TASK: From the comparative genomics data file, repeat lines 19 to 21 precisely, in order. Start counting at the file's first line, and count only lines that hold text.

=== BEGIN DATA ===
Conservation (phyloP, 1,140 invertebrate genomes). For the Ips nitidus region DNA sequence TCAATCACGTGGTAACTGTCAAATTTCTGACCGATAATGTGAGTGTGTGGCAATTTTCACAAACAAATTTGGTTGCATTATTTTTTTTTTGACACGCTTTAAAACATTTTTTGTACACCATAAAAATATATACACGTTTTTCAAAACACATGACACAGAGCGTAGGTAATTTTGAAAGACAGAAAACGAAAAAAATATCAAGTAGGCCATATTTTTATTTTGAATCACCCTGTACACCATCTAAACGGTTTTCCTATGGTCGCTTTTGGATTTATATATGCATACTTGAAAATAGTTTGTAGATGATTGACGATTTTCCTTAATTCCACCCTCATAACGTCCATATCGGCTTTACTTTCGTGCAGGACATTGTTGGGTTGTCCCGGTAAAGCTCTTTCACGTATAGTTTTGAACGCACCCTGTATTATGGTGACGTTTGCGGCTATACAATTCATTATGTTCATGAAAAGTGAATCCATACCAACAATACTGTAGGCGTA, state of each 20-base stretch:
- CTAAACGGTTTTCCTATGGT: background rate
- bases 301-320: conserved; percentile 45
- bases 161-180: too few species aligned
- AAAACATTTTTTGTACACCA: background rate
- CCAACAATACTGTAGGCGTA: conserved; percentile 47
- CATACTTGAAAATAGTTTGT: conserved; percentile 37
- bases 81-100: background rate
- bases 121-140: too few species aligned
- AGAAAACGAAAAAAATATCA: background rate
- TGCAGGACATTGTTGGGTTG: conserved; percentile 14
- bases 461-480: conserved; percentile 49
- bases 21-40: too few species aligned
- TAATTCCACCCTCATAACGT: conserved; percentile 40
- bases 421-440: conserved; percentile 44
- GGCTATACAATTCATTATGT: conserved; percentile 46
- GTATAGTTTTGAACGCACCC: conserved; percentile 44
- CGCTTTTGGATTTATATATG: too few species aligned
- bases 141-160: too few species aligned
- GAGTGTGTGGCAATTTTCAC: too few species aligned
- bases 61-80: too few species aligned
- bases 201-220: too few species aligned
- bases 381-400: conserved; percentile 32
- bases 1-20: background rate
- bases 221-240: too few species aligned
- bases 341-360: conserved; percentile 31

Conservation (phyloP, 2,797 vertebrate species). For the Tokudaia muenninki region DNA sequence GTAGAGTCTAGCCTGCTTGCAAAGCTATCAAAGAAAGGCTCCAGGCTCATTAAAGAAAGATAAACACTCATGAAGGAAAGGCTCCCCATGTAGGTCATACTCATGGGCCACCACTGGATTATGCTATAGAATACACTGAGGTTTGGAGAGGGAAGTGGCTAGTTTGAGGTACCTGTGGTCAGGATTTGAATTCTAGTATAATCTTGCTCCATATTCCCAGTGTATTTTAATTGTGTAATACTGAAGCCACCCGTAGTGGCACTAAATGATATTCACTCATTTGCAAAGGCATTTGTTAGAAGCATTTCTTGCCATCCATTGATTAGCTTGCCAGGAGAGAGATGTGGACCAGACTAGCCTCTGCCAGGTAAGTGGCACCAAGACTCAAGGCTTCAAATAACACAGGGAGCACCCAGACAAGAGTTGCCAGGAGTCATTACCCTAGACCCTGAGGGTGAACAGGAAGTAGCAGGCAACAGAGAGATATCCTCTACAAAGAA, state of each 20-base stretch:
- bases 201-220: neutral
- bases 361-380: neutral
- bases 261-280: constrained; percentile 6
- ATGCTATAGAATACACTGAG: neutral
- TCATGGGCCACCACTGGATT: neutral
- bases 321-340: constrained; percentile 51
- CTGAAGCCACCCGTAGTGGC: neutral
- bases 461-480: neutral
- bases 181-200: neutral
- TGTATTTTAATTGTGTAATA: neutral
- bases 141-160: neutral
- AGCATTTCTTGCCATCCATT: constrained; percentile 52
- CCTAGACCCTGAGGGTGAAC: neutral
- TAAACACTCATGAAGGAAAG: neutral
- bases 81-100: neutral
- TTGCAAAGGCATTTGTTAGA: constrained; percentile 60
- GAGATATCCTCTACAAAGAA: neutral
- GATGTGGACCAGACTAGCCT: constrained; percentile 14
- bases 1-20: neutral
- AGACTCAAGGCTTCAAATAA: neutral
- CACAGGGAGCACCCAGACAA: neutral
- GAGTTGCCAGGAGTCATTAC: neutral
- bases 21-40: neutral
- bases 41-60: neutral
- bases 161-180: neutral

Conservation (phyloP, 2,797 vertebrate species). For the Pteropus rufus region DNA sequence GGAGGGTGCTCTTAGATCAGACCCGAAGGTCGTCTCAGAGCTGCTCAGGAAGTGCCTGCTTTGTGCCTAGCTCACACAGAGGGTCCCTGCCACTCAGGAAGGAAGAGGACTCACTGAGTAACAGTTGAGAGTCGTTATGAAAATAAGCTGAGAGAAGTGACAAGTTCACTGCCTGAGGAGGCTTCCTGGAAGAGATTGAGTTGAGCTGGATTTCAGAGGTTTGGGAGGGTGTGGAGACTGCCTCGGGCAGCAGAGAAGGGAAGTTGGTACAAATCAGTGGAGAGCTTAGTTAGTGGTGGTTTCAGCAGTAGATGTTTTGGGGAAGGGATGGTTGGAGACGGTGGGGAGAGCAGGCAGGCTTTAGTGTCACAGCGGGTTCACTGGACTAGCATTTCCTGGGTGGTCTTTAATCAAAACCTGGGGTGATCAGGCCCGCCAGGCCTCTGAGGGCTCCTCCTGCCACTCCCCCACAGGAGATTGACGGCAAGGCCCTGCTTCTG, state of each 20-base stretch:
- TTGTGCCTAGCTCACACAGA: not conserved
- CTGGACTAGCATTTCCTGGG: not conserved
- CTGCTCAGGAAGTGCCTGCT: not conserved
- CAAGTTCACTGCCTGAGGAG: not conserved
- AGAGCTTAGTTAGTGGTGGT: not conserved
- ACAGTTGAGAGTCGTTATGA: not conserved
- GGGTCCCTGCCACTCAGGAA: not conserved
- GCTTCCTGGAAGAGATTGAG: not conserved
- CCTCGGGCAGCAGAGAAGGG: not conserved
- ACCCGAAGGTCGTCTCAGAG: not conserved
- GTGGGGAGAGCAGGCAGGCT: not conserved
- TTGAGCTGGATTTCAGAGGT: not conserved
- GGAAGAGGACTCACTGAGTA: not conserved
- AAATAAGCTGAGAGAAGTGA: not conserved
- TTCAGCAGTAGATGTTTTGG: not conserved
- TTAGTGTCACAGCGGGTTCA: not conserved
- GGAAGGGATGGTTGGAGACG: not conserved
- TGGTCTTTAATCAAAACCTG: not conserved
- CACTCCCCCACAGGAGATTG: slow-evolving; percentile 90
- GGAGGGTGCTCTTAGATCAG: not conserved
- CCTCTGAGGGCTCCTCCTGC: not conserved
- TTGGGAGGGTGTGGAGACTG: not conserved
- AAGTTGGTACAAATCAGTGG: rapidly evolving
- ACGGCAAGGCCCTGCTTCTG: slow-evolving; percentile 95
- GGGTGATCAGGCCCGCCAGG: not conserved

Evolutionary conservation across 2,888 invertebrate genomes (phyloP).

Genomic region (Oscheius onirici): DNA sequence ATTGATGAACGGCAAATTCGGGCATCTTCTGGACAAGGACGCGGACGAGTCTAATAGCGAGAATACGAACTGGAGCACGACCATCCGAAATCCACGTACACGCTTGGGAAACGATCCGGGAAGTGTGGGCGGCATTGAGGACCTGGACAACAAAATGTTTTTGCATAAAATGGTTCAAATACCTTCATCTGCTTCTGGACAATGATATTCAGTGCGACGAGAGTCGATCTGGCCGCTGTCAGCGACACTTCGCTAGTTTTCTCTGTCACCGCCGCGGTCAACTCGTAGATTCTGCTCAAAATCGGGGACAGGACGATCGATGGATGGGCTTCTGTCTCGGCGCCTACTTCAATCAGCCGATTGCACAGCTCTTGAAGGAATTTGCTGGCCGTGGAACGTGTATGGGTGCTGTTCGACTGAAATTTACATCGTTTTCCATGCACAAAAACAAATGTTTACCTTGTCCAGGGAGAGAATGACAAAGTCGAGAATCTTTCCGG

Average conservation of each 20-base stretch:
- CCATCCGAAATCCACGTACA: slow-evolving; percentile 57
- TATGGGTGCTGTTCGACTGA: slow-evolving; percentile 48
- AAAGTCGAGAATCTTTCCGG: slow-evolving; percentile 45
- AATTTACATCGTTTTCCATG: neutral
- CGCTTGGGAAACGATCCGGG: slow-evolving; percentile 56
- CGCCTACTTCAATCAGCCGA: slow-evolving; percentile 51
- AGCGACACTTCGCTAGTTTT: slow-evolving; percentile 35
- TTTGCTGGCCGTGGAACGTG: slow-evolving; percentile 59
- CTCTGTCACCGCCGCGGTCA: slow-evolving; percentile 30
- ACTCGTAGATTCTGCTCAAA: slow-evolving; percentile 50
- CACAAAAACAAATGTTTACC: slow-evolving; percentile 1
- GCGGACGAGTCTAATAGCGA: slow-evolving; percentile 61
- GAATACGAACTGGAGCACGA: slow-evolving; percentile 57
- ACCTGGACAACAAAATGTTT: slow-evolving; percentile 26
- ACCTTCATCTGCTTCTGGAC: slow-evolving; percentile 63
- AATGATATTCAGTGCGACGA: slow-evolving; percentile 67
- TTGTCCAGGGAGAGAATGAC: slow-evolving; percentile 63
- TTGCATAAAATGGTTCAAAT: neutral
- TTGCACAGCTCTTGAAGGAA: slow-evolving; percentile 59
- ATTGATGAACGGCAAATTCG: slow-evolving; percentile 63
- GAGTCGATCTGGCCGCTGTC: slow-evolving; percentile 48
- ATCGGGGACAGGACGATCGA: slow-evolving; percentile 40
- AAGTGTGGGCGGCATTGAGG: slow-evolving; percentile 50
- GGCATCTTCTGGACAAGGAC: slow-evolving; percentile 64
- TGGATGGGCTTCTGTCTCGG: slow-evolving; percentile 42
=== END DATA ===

- bases 141-160: too few species aligned
- GAGTGTGTGGCAATTTTCAC: too few species aligned
- bases 61-80: too few species aligned